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American Silversmiths

Peter Tufts
(1648-1721)
Elizabeth Lynde
(1650-1684)
Jacob Hurd
(1676-1749)
Elizabeth Tufts
(1673-1721)
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Jacob Hurd
(1703-1758)

 

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Spouses/Children:

Elizabeth Mason

Jacob Hurd

  • Born: 12 Feb 1703, Charlestown MA
  • Christened: 27 Mar 1703, Charlestown MA
  • Marriage: Elizabeth Mason on 20 May 1725 in Boston MA
  • Died: 17 Feb 1758, Boston MA

  General notes:

Silversmith

  Events in his life were:


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  • Alternate Mark

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  • He worked from 1723 to 1755 as a silversmith in Boston MA with a shop located in Pudding Lane, near the Town House. Following his declaration of bankruptcy, he moved to Roxbury. 8
  • Master to Isaac Perkins abt 1724 in Boston MA.

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  • Cup, c 1725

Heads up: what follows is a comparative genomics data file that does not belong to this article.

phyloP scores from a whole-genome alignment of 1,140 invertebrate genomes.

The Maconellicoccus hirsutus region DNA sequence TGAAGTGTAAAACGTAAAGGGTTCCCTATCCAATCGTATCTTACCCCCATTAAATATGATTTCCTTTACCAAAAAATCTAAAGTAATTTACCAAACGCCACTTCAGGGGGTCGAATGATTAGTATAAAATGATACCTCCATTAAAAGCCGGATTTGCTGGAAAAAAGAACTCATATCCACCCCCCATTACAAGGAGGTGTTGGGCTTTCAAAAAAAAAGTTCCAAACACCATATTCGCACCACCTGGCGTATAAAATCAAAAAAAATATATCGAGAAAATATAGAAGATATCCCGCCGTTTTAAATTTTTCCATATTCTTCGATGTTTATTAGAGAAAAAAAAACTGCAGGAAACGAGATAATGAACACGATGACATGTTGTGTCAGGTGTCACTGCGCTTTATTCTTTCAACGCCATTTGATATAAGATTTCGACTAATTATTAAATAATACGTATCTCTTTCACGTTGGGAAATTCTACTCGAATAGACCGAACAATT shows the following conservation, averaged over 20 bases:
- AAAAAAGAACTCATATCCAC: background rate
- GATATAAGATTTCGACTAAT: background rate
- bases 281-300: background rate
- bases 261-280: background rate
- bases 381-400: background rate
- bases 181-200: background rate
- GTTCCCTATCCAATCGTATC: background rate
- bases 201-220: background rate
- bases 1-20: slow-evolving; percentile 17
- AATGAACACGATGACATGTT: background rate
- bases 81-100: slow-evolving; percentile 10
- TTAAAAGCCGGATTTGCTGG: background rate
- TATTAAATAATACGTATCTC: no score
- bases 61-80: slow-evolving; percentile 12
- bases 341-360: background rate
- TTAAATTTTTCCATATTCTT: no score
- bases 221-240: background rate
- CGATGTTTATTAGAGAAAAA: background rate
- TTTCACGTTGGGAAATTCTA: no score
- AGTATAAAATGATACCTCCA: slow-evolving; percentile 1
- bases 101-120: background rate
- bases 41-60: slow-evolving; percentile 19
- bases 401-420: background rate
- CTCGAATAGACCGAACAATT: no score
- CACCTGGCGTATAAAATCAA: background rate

Boston Museum of Fine Arts 10
    h: 4 1/8"
    d: 3 3/16" (base)
    wt: 7 oz
    Engraved on bottom PHEBE COLEMAN

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  • Mug, c 1728
    Boston Museum of Fine Arts 10
    h: 4 11/16"
    d: 3 3/4" (base)
    wt: 7 oz, 5 dwt
    Engraved P over CM for Caleb and Mary (Adams) Parker and descended in the family to Thomas Knox Emery.

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  • Pair of beakers, 1728
    Private Collection
    h: 4"
    wt: 12 oz 5 dwt (the pair)
    Engraved "The Gift of Decn / John Jacobs / to the 2d Church/ of Christ in / Hingham/ 1728."

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  • Covered bowl, c 1730-1740
    Boston Museum of Fine Arts 10
    h: 4 5/16" (including cover)
    w: 3 1/8" (base)
    w: 4 15/16" (cover)
    wt: 9 oz, 9 dwt
    Unique form in published American silver

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  • Gold snuff box, c 1730-1740
    Boston Museum of Fine Arts 10
    h: 5/8"
    l: 2 11/16"
    w: 2"
    wt: 1 oz, 12 1/2 dwt
    Made for Lt. Governor William Dummer and engraved with the Dummer family crest.

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  • Salver, c 1730-1740
    Boston Museum of Fine Arts 1
    h: 1 1/4"
    d: 6 7/8"

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  • Sword, c 1730-1740
    Boston Museum of Fine Arts 10
    l: 6" (hilt)
    Engraved "EL" on edge of counterguard for Enoch Little.

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  • Teapot, c 1730-1740
    Boston Museum of Fine Arts 10
    h: 5 1/2"d: 3 1/2" (base)
    wt: 16 oz, 11 dwt